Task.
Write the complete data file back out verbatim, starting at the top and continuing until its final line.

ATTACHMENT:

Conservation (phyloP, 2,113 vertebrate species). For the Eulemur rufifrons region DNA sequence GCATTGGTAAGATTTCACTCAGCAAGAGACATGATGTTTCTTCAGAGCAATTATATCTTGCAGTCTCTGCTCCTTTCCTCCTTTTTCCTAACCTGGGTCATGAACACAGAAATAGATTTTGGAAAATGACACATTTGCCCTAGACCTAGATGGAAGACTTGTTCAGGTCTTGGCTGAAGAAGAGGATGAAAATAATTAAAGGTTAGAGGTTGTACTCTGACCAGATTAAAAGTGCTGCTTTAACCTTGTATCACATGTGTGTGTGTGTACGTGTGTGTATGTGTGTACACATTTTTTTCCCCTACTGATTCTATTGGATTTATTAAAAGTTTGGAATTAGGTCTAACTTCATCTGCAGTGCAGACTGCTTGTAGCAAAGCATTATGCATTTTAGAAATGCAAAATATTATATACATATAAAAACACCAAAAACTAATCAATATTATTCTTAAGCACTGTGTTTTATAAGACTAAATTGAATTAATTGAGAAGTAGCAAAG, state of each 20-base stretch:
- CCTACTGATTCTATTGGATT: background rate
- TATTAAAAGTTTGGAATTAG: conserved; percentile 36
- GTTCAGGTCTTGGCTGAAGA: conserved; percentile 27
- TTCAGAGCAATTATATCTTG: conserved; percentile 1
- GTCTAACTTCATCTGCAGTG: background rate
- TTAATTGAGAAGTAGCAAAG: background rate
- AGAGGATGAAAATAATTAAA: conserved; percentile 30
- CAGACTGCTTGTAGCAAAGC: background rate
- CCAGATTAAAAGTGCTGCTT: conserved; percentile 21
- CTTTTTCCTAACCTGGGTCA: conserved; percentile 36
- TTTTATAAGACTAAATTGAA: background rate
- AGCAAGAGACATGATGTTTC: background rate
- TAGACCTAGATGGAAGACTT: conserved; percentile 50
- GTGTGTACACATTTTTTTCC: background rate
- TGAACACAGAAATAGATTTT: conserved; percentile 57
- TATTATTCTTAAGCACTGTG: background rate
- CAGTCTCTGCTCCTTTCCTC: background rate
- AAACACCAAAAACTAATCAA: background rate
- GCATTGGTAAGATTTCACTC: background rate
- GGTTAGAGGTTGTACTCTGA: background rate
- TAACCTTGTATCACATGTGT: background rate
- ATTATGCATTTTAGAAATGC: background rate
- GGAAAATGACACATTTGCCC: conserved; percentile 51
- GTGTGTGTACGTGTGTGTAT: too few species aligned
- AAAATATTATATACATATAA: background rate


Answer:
Conservation (phyloP, 2,113 vertebrate species). For the Eulemur rufifrons region DNA sequence GCATTGGTAAGATTTCACTCAGCAAGAGACATGATGTTTCTTCAGAGCAATTATATCTTGCAGTCTCTGCTCCTTTCCTCCTTTTTCCTAACCTGGGTCATGAACACAGAAATAGATTTTGGAAAATGACACATTTGCCCTAGACCTAGATGGAAGACTTGTTCAGGTCTTGGCTGAAGAAGAGGATGAAAATAATTAAAGGTTAGAGGTTGTACTCTGACCAGATTAAAAGTGCTGCTTTAACCTTGTATCACATGTGTGTGTGTGTACGTGTGTGTATGTGTGTACACATTTTTTTCCCCTACTGATTCTATTGGATTTATTAAAAGTTTGGAATTAGGTCTAACTTCATCTGCAGTGCAGACTGCTTGTAGCAAAGCATTATGCATTTTAGAAATGCAAAATATTATATACATATAAAAACACCAAAAACTAATCAATATTATTCTTAAGCACTGTGTTTTATAAGACTAAATTGAATTAATTGAGAAGTAGCAAAG, state of each 20-base stretch:
- CCTACTGATTCTATTGGATT: background rate
- TATTAAAAGTTTGGAATTAG: conserved; percentile 36
- GTTCAGGTCTTGGCTGAAGA: conserved; percentile 27
- TTCAGAGCAATTATATCTTG: conserved; percentile 1
- GTCTAACTTCATCTGCAGTG: background rate
- TTAATTGAGAAGTAGCAAAG: background rate
- AGAGGATGAAAATAATTAAA: conserved; percentile 30
- CAGACTGCTTGTAGCAAAGC: background rate
- CCAGATTAAAAGTGCTGCTT: conserved; percentile 21
- CTTTTTCCTAACCTGGGTCA: conserved; percentile 36
- TTTTATAAGACTAAATTGAA: background rate
- AGCAAGAGACATGATGTTTC: background rate
- TAGACCTAGATGGAAGACTT: conserved; percentile 50
- GTGTGTACACATTTTTTTCC: background rate
- TGAACACAGAAATAGATTTT: conserved; percentile 57
- TATTATTCTTAAGCACTGTG: background rate
- CAGTCTCTGCTCCTTTCCTC: background rate
- AAACACCAAAAACTAATCAA: background rate
- GCATTGGTAAGATTTCACTC: background rate
- GGTTAGAGGTTGTACTCTGA: background rate
- TAACCTTGTATCACATGTGT: background rate
- ATTATGCATTTTAGAAATGC: background rate
- GGAAAATGACACATTTGCCC: conserved; percentile 51
- GTGTGTGTACGTGTGTGTAT: too few species aligned
- AAAATATTATATACATATAA: background rate